Small, but Mighty – SMA Conference 2020

From Visitor Services Coordinator Talia Makowsky. To read more posts from Talia, click here.


 

Some people spend their birthday celebrating with friends, having a nice dinner, or taking a trip. This year, I celebrated by attending the Small Museum Association Conference 2020, which took place in College Park, Maryland. And it was a wonderful birthday event! I attended lots of informative and interesting sessions and met many lovely people who are dedicated to their missions of learning, preserving, sharing, and making change in the world. Most inspirational to me was the sense of spirit the conference created, of all these folks coming together, and finding tangible techniques and lessons that they can take back to their sites, no matter how many staff, resources, or how much money they have available. All the people at this conference want to make their site or sites more accessible to guests, more inspiring, and find new ways to connect to their wider communities.

This all sounded very familiar to me, as we’re working to do the same thing here at JMM. Hearing others talk through their challenges, and problem-solve together, made me feel like I have chosen the right path professionally. I now have a new network of people to reach out to, when I need help solving my own problems at work. I hope to visit at least a few of the historical and educational sites represented by the other conference attendees, over the course of this year.

In the meantime, I’m still bursting with information and reviewing my notes from the conference. While I share this newfound inspiration with everyone at the Museum, I wanted to take this blog post to share some of the highlights of my time there.

As we shared in a social media post, the College Park Aviation Museum was generous enough to host the SMA Conference reception.

The conference really took off at the reception Sunday night.

The SMA Board President welcomed us to the conference and to the Aviation Museum, and we had a great time chatting with other and looking around. Though the Aviation Museum is a small museum, they have some amazing historic aircraft, which made for great photo opportunities. If you’re ever in College Park, I highly encourage a visit to the museum, which includes the grounds of the world’s oldest continuously operating airport.

Another highlight of the conference was the Monday night banquet, which I attended as a scholarship winner. Following the theme of the conference, “Honoring the 100th Anniversary of Women’s Suffrage: Museums as Catalysts of Social Change,” people were encouraged to dress in 20’s-style clothing. These outfits ranged from flapper dresses to suffragette costumes, complete with signs declaring women’s right to vote.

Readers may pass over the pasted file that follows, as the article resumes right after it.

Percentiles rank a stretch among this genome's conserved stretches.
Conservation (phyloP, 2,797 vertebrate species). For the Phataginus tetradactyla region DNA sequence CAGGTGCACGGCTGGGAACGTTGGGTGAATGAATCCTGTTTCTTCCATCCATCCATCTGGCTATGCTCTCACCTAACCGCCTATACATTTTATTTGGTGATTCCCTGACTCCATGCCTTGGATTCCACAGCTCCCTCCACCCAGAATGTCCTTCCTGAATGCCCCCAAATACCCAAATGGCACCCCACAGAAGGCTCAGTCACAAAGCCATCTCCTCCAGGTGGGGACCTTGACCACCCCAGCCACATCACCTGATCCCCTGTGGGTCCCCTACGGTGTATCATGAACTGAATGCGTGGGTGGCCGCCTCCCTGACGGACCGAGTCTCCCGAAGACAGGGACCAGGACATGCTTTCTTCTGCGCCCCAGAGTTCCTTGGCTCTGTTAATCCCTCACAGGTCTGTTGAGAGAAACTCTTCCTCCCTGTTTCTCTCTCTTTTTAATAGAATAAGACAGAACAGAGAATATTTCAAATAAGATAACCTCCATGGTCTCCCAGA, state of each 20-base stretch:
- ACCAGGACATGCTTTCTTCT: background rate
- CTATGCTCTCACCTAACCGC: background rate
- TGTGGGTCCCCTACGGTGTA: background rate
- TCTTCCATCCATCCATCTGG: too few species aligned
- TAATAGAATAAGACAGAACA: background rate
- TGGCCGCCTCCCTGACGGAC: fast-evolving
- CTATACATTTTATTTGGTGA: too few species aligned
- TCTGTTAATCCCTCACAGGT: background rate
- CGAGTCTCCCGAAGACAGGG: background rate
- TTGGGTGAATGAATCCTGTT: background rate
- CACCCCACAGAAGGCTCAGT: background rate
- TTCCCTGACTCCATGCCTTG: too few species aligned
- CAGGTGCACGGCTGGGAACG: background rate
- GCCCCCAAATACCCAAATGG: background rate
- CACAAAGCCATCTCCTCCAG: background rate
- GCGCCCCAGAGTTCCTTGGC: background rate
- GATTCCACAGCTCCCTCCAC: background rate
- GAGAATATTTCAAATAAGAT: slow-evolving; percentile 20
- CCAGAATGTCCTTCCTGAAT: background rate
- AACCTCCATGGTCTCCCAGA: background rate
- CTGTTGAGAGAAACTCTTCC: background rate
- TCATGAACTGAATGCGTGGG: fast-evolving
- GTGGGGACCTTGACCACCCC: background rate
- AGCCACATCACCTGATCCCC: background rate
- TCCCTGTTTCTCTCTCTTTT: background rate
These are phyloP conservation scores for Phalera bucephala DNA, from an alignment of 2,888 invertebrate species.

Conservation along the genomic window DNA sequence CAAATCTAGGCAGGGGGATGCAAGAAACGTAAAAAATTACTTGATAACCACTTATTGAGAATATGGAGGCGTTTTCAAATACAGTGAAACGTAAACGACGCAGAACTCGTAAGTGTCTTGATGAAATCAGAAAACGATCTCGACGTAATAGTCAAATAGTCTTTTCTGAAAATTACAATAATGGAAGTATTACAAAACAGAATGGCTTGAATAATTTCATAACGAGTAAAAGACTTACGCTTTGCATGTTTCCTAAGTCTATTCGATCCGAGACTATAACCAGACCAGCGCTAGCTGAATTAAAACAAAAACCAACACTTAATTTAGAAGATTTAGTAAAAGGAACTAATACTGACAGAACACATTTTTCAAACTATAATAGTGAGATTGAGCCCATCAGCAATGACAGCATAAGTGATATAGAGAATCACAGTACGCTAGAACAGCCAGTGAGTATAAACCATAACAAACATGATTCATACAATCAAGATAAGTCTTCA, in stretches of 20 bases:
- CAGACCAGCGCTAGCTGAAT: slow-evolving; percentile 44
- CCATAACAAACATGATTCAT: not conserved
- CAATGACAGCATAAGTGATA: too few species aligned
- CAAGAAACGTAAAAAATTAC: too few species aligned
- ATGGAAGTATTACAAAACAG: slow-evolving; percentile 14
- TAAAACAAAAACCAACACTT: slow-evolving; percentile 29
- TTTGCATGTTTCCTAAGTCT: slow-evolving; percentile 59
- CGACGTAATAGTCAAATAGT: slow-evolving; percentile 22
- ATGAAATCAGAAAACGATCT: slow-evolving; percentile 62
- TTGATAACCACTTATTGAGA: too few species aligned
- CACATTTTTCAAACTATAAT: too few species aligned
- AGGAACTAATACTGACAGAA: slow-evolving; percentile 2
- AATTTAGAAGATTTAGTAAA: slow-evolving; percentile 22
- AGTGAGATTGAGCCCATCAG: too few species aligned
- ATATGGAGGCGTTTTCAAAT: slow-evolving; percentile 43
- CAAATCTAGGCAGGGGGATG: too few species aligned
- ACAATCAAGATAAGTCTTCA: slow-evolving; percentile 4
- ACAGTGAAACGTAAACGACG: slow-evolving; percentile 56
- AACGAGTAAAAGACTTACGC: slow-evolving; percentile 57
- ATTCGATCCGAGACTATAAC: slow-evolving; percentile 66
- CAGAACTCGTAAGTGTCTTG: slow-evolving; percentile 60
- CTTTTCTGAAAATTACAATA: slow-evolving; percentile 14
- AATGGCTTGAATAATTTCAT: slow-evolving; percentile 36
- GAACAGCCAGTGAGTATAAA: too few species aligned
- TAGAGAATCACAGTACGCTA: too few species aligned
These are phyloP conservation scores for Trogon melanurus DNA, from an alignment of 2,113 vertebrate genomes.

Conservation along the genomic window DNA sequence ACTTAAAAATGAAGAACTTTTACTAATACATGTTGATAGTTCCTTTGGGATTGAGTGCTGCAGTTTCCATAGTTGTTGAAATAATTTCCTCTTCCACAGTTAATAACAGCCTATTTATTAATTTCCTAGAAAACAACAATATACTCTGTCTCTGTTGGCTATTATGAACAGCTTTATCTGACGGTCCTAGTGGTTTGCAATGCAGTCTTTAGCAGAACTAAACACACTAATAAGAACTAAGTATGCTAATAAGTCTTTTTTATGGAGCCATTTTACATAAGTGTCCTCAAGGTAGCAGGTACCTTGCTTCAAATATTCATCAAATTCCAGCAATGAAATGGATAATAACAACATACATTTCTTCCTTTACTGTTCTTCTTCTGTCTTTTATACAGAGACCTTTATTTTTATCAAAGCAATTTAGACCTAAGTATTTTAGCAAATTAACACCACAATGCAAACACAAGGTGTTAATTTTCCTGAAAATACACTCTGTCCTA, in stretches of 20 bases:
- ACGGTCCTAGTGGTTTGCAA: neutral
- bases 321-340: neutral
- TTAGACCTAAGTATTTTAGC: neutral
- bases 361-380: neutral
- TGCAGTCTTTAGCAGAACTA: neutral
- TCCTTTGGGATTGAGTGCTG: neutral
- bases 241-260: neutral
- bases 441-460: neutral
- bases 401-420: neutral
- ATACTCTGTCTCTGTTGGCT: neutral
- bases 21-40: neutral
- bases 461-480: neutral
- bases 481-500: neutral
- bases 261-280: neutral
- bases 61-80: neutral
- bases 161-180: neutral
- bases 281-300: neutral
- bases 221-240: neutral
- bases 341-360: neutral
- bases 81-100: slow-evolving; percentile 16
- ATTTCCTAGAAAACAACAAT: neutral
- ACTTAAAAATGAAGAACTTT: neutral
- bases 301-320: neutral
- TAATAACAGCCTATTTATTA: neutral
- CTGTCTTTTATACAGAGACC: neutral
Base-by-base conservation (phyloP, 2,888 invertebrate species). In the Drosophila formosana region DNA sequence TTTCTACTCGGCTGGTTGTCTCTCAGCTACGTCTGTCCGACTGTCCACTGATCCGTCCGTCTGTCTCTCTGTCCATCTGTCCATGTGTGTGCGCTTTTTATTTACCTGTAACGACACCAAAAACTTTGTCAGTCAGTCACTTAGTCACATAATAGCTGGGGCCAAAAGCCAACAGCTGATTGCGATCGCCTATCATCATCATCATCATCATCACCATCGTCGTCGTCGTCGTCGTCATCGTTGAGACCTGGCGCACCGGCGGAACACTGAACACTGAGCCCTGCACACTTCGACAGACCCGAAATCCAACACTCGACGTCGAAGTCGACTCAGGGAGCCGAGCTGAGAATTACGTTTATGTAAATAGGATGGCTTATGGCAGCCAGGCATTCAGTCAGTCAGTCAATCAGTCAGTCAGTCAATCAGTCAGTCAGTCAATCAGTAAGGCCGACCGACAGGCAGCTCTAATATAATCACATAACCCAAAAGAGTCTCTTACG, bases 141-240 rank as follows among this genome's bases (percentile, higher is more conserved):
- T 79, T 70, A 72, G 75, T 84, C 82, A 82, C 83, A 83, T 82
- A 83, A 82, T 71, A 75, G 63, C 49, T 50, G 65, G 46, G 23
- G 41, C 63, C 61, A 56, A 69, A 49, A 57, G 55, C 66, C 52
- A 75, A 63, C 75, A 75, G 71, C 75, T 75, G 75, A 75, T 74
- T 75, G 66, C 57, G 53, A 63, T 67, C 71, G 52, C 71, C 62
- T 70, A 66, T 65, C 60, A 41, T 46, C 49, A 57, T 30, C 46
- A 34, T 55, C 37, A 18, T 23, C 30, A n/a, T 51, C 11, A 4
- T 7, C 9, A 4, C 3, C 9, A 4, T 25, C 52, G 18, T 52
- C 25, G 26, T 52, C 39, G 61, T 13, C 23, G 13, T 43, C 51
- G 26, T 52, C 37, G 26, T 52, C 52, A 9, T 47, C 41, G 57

Anyone wearing a costume could assemble for the annual costume contest! I’m going to make sure to bring my best finery next time.

The banquet was another opportunity to schmooze with fellow museum professionals, and I learned a lot about sites in New Jersey, New York City, and in Virginia, along with Maryland historical sites and museums. I’m incredibly thankful that I had the opportunity to attend as a scholarship winner, especially since all the winners got to know each other and we often sat near each other as solo attendees. The most amazing part of the banquet though was dessert.

Dessert was amazing as it looks!

Beyond the events and networking, the most important takeaway for me was the conversations around accessibility. The presenters who focused on this topic made the goal of creating accessible programs, exhibits, and experiences seem more attainable. The presenters provided a range of solutions, large and small, and emphasized why it’s so important to make our sites accessible, beyond the ADA requirements.

Multi-sensory mapping refers to looking at an exhibit space and figuring out where sensory experiences take place, such as light, sound, crowds, space, and more.

Every person who presented about accessibility mentioned that creating accessibility resources with just one group in mind, can help everyone who visits a site. Even if we’re thinking about a person in a wheelchair moving easily through a space, we’re also helping people who don’t like to feel crowded. Providing information through audio media helps those who are blind or have low vision, but also makes a more immersive experience. Having a quiet room to rest during a museum visit isn’t just important for those who can get overwhelmed with sensory experiences. It also helps the average visitor who just wants to sit before they explore the rest of the museum.

I’m most excited to find ways to help the visitors I meet every day to have a more enhanced and immersive experience. I hope that by doing so, they can better learn our stories, explore our history, and imagine a better future.

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